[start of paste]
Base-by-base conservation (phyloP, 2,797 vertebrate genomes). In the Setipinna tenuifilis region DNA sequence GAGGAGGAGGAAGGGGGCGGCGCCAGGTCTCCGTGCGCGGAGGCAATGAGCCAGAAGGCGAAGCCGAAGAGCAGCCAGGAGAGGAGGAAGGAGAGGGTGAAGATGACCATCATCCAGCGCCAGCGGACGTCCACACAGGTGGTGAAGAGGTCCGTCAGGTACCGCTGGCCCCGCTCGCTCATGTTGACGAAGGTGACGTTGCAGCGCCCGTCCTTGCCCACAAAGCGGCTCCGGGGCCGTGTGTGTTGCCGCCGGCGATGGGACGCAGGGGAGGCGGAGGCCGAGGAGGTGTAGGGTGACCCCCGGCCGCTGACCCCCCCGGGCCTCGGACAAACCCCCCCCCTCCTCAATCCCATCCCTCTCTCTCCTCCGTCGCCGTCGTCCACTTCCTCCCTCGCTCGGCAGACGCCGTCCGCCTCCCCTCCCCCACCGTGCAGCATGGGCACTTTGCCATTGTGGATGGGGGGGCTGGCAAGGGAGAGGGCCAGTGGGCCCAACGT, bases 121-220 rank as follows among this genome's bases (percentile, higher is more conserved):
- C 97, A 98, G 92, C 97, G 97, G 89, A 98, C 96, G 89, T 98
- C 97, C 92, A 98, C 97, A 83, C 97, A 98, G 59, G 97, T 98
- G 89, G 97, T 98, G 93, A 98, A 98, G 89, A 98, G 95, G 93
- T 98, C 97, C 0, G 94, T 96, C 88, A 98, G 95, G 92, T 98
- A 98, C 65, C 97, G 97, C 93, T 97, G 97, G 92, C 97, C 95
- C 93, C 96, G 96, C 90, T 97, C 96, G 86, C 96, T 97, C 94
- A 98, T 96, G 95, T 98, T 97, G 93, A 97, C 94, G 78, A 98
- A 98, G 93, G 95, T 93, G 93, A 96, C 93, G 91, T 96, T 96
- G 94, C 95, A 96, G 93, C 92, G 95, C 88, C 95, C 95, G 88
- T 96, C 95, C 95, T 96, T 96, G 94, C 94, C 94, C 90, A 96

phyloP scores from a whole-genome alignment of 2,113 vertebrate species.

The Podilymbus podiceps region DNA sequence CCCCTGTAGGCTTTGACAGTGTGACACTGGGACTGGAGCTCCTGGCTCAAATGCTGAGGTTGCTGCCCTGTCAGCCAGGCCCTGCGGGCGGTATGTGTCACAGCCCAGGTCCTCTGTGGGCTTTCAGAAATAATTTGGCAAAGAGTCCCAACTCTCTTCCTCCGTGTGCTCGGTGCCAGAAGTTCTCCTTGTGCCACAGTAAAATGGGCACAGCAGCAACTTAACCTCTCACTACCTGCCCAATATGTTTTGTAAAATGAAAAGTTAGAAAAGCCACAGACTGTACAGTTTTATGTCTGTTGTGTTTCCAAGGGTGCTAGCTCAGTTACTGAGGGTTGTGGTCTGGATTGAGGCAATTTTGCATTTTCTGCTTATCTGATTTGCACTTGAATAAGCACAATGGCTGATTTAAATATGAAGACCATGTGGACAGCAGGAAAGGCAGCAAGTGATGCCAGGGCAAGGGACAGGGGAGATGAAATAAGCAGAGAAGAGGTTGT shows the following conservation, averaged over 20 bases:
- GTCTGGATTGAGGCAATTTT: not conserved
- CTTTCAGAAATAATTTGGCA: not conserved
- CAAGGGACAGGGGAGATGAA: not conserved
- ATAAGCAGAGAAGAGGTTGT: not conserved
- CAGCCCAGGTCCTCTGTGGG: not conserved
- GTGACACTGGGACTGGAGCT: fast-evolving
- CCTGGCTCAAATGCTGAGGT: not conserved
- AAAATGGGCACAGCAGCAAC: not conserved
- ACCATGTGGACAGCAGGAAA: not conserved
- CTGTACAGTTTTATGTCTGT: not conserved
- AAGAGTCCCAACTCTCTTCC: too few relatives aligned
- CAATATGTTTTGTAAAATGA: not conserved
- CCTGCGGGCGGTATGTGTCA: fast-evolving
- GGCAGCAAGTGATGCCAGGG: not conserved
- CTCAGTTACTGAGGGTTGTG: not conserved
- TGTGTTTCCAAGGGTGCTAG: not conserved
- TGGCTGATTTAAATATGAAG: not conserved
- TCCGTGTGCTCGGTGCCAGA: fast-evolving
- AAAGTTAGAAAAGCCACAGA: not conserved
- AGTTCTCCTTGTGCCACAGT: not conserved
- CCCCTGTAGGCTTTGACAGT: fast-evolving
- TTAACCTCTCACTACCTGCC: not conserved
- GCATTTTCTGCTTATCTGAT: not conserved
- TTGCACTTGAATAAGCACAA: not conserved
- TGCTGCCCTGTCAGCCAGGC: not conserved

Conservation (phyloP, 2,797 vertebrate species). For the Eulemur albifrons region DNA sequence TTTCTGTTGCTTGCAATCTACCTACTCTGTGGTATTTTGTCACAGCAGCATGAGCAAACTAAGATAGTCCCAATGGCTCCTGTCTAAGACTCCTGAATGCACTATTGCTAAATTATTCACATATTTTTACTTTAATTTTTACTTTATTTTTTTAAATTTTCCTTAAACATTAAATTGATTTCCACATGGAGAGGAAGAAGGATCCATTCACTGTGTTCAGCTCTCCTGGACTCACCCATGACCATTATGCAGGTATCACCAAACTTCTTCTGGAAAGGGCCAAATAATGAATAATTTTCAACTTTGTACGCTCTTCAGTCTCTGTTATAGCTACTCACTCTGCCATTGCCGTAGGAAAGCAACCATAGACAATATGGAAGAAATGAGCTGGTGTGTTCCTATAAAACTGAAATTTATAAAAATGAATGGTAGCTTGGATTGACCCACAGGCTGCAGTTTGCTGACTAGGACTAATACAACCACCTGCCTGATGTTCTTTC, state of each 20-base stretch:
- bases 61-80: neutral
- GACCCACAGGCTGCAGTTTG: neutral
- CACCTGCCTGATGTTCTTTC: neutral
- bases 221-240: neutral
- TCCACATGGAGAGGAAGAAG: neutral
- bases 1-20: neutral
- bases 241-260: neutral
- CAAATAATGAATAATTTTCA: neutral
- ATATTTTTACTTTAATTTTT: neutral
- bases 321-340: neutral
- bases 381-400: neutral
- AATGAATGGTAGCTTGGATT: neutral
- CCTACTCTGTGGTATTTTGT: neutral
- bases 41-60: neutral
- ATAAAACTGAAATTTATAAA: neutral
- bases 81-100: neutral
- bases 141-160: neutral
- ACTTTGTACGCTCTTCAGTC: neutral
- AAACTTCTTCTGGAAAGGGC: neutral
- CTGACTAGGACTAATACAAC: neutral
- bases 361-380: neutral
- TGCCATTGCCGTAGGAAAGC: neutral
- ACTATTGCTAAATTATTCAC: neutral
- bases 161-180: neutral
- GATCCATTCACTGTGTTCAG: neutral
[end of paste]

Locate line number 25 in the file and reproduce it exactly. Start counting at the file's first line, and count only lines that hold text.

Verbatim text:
- CAATATGTTTTGTAAAATGA: not conserved